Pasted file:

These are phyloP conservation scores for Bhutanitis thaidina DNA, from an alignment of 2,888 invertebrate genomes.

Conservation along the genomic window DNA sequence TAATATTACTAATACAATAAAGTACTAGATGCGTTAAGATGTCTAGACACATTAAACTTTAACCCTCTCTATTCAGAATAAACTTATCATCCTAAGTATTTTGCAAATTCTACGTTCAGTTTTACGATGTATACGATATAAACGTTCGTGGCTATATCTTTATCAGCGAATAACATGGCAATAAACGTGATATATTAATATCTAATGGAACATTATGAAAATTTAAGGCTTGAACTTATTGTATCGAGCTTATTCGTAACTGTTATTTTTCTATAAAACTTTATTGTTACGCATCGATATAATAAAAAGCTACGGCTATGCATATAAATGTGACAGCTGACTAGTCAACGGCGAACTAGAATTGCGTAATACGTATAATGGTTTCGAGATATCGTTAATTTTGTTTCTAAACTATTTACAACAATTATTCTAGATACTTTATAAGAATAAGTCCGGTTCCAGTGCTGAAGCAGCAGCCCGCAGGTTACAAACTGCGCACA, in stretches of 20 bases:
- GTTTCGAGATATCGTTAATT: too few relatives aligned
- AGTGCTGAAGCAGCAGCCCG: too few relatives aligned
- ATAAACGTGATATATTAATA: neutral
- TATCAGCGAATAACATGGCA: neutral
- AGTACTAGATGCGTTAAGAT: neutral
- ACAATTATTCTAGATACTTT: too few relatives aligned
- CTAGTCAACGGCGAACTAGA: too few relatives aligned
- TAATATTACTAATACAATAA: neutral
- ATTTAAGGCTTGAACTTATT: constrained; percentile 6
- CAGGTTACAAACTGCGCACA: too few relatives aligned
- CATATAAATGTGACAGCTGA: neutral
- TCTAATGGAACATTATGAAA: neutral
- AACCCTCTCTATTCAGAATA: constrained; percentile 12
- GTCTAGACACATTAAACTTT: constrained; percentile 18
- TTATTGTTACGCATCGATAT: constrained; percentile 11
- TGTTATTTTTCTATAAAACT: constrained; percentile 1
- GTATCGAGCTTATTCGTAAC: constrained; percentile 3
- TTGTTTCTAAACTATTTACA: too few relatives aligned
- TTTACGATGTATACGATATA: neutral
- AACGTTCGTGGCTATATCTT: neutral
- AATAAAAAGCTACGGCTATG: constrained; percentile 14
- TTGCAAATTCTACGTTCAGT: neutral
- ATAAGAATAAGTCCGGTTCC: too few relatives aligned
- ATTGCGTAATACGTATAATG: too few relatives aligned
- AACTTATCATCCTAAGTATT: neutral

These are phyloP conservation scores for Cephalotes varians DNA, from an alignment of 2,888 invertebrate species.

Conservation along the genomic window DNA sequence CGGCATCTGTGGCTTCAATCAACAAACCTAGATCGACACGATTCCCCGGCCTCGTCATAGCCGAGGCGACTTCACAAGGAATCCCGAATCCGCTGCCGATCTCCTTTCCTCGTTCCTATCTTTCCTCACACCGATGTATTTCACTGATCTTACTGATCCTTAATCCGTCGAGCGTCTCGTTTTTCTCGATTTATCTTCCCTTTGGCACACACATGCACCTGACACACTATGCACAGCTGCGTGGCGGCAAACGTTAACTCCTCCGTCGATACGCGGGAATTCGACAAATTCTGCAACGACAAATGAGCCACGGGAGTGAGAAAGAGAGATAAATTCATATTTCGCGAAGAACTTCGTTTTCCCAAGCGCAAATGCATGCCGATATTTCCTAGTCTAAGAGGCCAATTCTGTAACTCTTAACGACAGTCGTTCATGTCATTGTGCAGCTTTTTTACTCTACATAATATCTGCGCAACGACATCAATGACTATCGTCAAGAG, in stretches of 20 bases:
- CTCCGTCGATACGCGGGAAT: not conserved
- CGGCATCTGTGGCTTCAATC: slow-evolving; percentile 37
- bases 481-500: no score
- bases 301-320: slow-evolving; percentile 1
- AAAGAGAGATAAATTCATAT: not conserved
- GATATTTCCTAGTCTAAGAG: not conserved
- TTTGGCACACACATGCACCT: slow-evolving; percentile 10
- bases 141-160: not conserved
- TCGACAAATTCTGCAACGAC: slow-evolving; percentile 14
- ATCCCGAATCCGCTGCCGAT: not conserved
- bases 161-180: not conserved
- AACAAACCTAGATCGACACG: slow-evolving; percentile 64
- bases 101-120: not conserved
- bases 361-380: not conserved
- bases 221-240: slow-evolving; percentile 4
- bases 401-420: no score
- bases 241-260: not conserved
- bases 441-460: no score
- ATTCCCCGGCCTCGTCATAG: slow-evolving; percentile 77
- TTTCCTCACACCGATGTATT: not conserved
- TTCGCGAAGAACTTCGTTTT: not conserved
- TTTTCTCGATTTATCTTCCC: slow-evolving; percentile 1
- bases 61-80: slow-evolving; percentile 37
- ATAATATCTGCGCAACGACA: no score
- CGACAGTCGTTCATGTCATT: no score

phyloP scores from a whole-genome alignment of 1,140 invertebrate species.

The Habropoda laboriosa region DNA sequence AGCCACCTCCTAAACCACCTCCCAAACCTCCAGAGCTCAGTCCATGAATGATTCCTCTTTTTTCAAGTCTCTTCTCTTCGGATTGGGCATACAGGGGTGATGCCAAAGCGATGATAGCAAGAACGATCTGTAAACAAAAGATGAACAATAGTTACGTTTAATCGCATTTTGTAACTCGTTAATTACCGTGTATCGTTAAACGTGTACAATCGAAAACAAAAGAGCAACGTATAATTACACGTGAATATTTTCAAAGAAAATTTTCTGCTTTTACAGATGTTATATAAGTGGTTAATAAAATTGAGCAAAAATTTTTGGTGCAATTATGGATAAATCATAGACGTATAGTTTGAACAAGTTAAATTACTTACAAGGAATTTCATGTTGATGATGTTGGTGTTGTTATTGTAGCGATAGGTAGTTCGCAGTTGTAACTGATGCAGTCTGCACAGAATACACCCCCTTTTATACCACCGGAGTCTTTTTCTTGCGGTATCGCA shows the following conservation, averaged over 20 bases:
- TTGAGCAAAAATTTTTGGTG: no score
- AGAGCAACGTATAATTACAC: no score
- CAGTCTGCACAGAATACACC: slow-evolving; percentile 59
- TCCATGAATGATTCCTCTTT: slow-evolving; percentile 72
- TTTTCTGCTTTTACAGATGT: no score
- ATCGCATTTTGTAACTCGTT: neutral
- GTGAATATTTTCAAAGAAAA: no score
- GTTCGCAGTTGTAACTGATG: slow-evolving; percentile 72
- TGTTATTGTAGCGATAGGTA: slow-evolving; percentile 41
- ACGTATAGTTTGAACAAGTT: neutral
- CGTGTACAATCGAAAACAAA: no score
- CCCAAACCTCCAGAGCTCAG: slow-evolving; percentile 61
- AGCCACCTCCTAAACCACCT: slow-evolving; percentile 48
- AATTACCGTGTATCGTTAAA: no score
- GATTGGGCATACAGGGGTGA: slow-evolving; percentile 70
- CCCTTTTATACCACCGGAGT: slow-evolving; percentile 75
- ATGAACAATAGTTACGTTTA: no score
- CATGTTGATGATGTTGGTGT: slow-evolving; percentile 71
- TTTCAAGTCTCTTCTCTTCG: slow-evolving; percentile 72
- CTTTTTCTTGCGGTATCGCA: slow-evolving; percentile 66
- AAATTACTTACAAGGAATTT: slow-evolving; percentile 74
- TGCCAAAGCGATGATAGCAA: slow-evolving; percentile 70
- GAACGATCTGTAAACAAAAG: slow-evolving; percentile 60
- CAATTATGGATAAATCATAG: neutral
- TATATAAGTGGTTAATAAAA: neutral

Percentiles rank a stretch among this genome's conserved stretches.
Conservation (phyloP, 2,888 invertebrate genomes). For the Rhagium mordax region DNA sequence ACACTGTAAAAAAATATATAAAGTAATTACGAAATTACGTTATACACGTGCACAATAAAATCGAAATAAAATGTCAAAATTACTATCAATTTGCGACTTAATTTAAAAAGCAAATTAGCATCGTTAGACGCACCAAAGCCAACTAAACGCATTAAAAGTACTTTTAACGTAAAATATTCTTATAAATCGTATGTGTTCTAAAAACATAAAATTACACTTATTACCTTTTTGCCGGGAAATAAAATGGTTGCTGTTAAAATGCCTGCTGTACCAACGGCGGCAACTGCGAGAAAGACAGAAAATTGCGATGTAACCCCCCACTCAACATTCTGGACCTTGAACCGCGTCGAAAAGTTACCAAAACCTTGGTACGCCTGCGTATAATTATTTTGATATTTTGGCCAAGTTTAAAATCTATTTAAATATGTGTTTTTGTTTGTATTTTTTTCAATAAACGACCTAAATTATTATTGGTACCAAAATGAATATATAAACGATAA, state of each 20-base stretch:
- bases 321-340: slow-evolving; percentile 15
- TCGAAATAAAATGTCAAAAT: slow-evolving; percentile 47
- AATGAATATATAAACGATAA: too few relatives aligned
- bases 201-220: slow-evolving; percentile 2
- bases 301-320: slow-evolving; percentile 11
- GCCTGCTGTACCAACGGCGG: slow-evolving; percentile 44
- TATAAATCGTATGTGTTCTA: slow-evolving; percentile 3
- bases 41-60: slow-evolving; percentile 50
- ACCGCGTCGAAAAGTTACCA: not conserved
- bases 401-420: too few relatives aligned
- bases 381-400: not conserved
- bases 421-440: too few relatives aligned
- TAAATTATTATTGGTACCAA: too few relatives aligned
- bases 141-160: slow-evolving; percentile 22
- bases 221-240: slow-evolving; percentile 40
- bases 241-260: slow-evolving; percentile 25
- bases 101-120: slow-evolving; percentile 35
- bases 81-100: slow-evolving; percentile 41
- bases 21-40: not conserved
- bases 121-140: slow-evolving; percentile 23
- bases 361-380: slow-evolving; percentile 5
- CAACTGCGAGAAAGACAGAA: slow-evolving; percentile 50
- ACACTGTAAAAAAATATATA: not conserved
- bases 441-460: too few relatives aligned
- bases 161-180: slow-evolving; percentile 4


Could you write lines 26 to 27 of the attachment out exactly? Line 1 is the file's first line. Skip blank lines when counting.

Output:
- ATTGCGTAATACGTATAATG: too few relatives aligned
- AACTTATCATCCTAAGTATT: neutral